November 9: Flash Fiction Challenge

November 9, 2017 prompt: In 99 words (no more, no less) write a fictional story about The Real Nanjo Castille. You can set any gender, era or genre to reveal the character behind the mystery. You can also imagine the daily life of The Real Nanjo Castille. Go where the prompt leads.

Nanjo Castille was a member of a street band.
He wasn’t very good, but what he lacked in talent he more than made up for in personality and enthusiasm.
Nanjo had got his name due to a typing error on a Music Hall billboard which his mother had thought ‘cute’. It didn’t help that his father was the banjo player originally given top billing and had legged it as soon as it was discovered Nanjo was on the way.
His Mom had died three years ago and his busking friends had offered him a home.
He played the tambourine.


About pensitivity101

I am a retired number cruncher with a vivid imagination and wacky sense of humour which extends to short stories and poetry. I love to cook and am a bit of a dog whisperer as I get on better with them than people sometimes! In November 2020, we lost our beloved Maggie who adopted us as a 7 week old pup in March 2005. We decided to have a photo put on canvas as we had for her predecessor Barney. We now have three pictures of our fur babies on the wall as we found a snapshot of Kizzy, my GSD when Hubby and I first met so had hers done too. On February 24th 2022 we were blessed to find Maya, a 13 week old GSD pup who has made her own place in our hearts. You can follow our training methods, photos and her growth in my blog posts. From 2014 to 2017 'Home' was a 41 foot narrow boat where we made strong friendships both on and off the water. We were close to nature enjoying swan and duck families for neighbours, and it was a fascinating chapter in our lives. We now reside in a small bungalow on the Lincolnshire coast where we have forged new friendships and interests.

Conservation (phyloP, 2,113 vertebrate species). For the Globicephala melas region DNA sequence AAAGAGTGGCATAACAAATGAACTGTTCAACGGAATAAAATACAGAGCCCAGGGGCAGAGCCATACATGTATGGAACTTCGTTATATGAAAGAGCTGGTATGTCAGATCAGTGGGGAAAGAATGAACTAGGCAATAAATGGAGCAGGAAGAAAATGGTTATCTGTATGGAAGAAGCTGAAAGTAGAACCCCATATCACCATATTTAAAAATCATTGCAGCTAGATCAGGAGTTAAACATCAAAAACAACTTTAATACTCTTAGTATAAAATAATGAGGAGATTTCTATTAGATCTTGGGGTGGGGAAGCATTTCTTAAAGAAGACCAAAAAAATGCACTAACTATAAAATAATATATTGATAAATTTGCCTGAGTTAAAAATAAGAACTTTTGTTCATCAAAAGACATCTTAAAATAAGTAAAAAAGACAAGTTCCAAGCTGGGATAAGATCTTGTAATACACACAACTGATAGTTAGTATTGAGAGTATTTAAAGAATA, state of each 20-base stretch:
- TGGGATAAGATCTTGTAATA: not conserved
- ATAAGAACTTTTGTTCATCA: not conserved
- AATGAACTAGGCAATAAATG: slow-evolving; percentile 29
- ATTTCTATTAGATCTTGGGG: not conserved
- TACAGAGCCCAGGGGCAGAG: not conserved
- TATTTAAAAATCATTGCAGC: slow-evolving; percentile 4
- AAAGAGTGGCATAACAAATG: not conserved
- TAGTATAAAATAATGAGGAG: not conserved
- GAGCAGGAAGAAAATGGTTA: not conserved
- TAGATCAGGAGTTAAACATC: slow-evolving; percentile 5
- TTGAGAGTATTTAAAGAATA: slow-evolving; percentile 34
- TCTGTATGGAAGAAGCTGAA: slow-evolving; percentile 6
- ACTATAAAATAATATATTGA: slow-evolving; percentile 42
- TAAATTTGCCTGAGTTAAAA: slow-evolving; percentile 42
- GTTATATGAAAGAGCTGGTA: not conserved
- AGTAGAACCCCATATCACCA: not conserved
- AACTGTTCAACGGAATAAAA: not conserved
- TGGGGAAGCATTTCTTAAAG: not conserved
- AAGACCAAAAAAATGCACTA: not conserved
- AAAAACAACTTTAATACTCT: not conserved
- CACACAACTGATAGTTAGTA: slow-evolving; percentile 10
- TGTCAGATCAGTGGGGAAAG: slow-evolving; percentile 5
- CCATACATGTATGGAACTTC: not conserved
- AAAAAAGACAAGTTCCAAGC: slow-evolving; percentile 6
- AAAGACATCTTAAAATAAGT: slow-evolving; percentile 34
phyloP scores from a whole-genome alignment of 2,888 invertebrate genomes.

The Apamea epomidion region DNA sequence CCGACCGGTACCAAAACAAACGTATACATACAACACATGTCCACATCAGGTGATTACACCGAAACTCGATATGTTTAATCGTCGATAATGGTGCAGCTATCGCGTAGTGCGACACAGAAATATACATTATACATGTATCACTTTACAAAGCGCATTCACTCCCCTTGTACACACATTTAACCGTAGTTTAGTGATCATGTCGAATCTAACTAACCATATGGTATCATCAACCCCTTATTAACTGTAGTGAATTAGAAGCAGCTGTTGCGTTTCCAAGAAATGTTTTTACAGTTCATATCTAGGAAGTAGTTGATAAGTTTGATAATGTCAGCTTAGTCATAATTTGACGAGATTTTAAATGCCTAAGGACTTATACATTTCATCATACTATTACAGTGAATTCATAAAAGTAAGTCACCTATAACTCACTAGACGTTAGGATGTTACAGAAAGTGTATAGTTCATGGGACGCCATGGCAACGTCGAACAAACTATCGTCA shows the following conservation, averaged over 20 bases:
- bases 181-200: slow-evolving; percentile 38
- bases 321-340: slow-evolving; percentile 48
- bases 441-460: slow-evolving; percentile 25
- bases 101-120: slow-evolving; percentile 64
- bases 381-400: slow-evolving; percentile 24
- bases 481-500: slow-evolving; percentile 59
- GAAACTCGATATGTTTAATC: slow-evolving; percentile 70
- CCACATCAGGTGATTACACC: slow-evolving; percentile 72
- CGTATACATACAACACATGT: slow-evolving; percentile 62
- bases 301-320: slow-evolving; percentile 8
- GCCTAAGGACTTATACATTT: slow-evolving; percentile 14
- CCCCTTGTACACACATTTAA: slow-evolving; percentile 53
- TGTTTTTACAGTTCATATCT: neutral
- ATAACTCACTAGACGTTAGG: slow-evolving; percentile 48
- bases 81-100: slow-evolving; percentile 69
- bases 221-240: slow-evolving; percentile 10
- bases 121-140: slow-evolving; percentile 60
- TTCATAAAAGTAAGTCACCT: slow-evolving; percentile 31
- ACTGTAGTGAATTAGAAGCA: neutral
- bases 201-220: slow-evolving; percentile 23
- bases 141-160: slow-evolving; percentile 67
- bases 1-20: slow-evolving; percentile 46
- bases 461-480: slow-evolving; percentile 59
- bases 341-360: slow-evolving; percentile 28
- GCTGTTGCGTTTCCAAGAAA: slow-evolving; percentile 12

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10 Responses to November 9: Flash Fiction Challenge

  1. Frank Hubeny says:

    I like how you described how his father left.

  2. Norah Colvin says:

    When I was writing my notes, I wrote “Nanjo rhymes with Banjo”. I like that you used a typo on a poster for his name. I know a few children whose names are misspelled in a similar way.

  3. Charli Mills says:

    The life of a hard-luck musician named Nanjo Castille. Great imagination, thinking about his past and struggles in a street band. Great flash, Di!

  4. Pingback: The Real Nanjo Castille « Carrot Ranch Literary Community

  5. Annecdotist says:

    Aw, poor Nanjo. Great response to the prompt.

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